Home   About Us   Holiness Library   Bible Prophecy   Listen to Sermons  History of the Holiness Movement   Early English Bibles   Bible Studies   Links










We believe in one God, Creator of all things, infinitely perfect and eternally existing in three Persons, Father, Son, and Holy Spirit.

Do we need to prove the existence of God?  Peter Marshall a pastor from the 1930’s and 40’s had a favorite thought.  It was that “spiritual reality is a matter of perception, not of proof.”  He went on to say that in the same way “There are some things that can never be proved.  Can you prove that something is lovely?  Could you prove that a sunset is beautiful?  Of course we cannot.

God has revealed His existence in many ways, look for a moment at the following poem, also a popular hymn.  See also Psalm 19:1–6


This is my Father’s world

And to my listening ears,

All nature sings and round me rings

The music of the spheres.

This is my Father’s world,

I rest me in the thought

Of rocks and trees, of skies and seas,

His hand, the wonders wrought.


This is my Father’s world,

The birds, their carols raise,

The morning light, the lily white

Declare their makers’ praise.

This is my Father’s world,

He shines in all that’s fair.

In the rustling grass I hear Him pass,

He speaks to me everywhere.


This is my Father’s world,

Oh let me ne’er forget

That though the wrong seems oft so strong,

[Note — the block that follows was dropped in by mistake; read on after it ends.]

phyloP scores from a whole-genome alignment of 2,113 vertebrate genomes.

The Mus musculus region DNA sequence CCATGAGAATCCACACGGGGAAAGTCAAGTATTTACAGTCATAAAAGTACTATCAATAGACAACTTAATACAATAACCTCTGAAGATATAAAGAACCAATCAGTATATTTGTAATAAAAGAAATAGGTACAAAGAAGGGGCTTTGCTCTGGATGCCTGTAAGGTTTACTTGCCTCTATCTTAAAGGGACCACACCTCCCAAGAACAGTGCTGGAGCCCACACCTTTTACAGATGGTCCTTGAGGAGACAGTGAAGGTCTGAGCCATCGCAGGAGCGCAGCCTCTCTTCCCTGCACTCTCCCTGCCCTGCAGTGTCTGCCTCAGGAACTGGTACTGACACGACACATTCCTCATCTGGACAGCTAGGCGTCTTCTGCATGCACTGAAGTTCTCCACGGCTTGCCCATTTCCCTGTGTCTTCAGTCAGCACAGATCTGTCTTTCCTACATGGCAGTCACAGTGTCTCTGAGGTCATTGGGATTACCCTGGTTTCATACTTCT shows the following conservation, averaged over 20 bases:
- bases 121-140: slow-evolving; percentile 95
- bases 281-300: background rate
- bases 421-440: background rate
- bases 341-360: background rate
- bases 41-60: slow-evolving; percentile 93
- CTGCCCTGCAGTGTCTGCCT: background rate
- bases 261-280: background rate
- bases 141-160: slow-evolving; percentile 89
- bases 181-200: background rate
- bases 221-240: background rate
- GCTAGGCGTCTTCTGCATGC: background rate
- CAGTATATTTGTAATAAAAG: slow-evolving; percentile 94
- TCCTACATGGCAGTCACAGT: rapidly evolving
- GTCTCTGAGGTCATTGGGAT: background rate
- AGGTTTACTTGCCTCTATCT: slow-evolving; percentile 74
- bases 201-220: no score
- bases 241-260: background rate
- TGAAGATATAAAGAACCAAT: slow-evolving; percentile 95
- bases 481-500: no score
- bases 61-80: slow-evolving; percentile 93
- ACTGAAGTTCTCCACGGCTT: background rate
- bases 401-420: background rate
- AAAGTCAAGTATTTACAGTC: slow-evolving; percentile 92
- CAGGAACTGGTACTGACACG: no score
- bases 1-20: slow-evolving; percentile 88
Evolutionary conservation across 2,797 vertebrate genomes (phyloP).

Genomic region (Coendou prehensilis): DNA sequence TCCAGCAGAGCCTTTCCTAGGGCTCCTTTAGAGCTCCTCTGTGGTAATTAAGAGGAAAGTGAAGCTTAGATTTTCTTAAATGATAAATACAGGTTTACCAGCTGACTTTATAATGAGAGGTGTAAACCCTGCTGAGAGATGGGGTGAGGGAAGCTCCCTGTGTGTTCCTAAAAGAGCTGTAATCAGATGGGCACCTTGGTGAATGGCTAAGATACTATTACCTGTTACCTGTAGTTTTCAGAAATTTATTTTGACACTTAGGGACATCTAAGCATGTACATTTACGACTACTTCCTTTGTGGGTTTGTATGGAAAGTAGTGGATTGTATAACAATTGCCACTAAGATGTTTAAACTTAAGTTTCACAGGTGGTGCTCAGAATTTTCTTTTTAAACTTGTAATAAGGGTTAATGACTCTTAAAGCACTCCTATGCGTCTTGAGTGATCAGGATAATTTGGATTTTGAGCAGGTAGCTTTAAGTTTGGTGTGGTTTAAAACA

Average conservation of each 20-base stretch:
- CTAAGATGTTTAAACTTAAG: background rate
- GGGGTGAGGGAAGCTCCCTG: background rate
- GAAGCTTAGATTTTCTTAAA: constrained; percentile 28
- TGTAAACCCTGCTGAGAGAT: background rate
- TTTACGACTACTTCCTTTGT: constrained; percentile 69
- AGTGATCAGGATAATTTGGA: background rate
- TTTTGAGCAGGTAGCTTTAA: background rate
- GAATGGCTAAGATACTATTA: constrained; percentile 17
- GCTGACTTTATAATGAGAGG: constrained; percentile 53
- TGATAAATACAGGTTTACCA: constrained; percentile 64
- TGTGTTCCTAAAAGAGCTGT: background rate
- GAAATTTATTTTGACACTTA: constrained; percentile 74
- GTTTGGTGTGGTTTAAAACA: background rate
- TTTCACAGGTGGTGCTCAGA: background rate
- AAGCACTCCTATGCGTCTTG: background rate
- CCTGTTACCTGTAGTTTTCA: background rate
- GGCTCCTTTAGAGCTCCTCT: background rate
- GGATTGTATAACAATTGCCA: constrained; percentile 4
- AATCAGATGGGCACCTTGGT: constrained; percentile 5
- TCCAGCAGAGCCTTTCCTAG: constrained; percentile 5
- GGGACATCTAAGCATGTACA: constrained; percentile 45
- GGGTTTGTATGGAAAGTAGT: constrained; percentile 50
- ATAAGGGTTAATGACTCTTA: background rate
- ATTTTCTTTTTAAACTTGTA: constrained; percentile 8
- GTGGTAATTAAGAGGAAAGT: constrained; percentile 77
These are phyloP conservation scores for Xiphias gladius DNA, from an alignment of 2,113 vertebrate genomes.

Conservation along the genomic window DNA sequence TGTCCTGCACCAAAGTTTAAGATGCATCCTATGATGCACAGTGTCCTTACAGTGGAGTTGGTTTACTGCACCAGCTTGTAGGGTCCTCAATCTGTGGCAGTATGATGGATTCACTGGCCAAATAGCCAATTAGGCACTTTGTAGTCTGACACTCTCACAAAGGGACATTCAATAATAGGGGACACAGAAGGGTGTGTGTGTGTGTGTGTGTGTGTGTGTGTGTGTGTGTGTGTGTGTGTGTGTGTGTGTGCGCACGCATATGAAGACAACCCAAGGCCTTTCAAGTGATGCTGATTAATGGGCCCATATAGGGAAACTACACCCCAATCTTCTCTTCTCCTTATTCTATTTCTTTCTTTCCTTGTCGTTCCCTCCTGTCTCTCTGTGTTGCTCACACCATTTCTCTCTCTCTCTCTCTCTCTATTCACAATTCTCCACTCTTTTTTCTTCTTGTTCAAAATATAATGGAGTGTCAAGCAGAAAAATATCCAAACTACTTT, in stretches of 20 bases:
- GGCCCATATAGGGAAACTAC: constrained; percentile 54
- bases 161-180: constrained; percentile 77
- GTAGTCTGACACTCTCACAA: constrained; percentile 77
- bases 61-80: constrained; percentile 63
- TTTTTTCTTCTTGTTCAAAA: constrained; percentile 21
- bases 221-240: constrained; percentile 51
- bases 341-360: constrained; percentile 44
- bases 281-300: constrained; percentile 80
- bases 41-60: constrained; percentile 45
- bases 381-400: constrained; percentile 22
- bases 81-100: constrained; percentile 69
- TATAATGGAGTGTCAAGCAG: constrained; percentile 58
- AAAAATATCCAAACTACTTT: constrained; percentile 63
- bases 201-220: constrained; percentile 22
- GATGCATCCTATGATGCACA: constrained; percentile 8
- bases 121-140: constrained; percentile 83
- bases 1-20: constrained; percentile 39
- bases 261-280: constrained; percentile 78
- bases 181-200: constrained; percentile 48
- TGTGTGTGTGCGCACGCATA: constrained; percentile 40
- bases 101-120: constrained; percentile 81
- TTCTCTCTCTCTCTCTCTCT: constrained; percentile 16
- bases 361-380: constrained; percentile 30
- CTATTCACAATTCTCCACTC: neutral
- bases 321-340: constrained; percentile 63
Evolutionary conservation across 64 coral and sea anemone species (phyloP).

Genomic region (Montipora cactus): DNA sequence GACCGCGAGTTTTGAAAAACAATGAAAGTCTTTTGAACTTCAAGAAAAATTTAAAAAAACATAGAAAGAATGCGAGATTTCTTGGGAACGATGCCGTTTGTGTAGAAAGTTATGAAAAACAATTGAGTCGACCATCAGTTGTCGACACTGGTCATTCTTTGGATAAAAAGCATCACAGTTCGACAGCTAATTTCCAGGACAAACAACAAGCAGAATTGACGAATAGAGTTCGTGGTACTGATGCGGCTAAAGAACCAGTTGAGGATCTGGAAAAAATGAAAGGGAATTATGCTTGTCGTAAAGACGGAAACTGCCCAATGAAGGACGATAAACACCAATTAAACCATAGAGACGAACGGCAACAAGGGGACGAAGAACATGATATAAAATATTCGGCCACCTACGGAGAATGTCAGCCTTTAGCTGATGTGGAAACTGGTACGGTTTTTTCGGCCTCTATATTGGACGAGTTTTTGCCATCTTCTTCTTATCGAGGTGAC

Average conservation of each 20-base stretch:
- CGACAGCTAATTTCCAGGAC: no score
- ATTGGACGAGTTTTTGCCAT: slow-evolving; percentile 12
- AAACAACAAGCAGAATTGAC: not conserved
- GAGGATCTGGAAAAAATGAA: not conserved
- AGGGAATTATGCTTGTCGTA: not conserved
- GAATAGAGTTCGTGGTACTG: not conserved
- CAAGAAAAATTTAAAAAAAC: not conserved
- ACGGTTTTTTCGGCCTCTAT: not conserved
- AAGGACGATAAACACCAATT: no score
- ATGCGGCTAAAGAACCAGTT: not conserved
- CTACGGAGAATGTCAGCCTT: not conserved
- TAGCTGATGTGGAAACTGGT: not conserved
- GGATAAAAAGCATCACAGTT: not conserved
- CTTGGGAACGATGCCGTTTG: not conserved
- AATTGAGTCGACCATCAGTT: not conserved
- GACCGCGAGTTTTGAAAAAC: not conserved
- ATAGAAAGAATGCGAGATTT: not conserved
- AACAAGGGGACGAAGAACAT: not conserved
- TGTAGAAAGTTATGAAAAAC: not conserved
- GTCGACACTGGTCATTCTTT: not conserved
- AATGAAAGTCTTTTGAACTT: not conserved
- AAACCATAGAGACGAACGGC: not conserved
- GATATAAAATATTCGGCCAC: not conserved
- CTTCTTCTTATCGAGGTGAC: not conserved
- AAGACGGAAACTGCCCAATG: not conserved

God is the ruler yet.

This is my Father’s world,

The battle is not done.

Jesus, who died, shall be satisfied

And earth and heaven be one.


(Maltbie D. Babcock  1858–1901)



On January 7, 1855 C. H. Spurgeon included the following thoughts in his sermon at New Park Street Chapel. “There is something exceedingly improving of the mind in a contemplation of the Divinity.  It is a subject so vast, that all our thoughts are lost in its immensity; so deep, that our pride is drowned in its infinity.  Other subjects we can compass and grapple with; in them we feel a kind of self-content, and go our way with the thought ‘Behold I am wise’.  But when we come to this master-science, finding that our plumb-line cannot sound its depth, and that our eagle eye cannot see its height, we turn away with the thought that vain man would be wise, but he is like a wild ass’s colt; and with solemn exclamation ‘I am but of yesterday, and know nothing’.  No subject of contemplation will more humble the mind than thoughts of God . . .”

The understanding of God lies at the upper limits of our human abilities and extends upwards from that point.  God is fundamentally different than us, which makes it difficult to describe and understand Him in the language of our everyday experience.  He reminds us of many things—beauty, love, wonder, and others, but He is more than these.

At the same time we have inside us something of God, for we are told in Genesis 1:27 “So God created man in his own image, in the image of God he created him”.  This tells us that God is in some way infinite and at the same time a person.

The usual conception of reality is primarily physical, that is composed of matter.  This is what we are used to measuring, controlling, and understanding.  Biblical theism, on the other hand presents the Person of God as the primary reality.  All else, even man, is an expression of divine achievement.  The first four words of the Bible tell us “In the beginning God”.  This gives God the primary position in the universe.[1]  It also will call for us to unlearn some of the thoughts and attitudes we may have.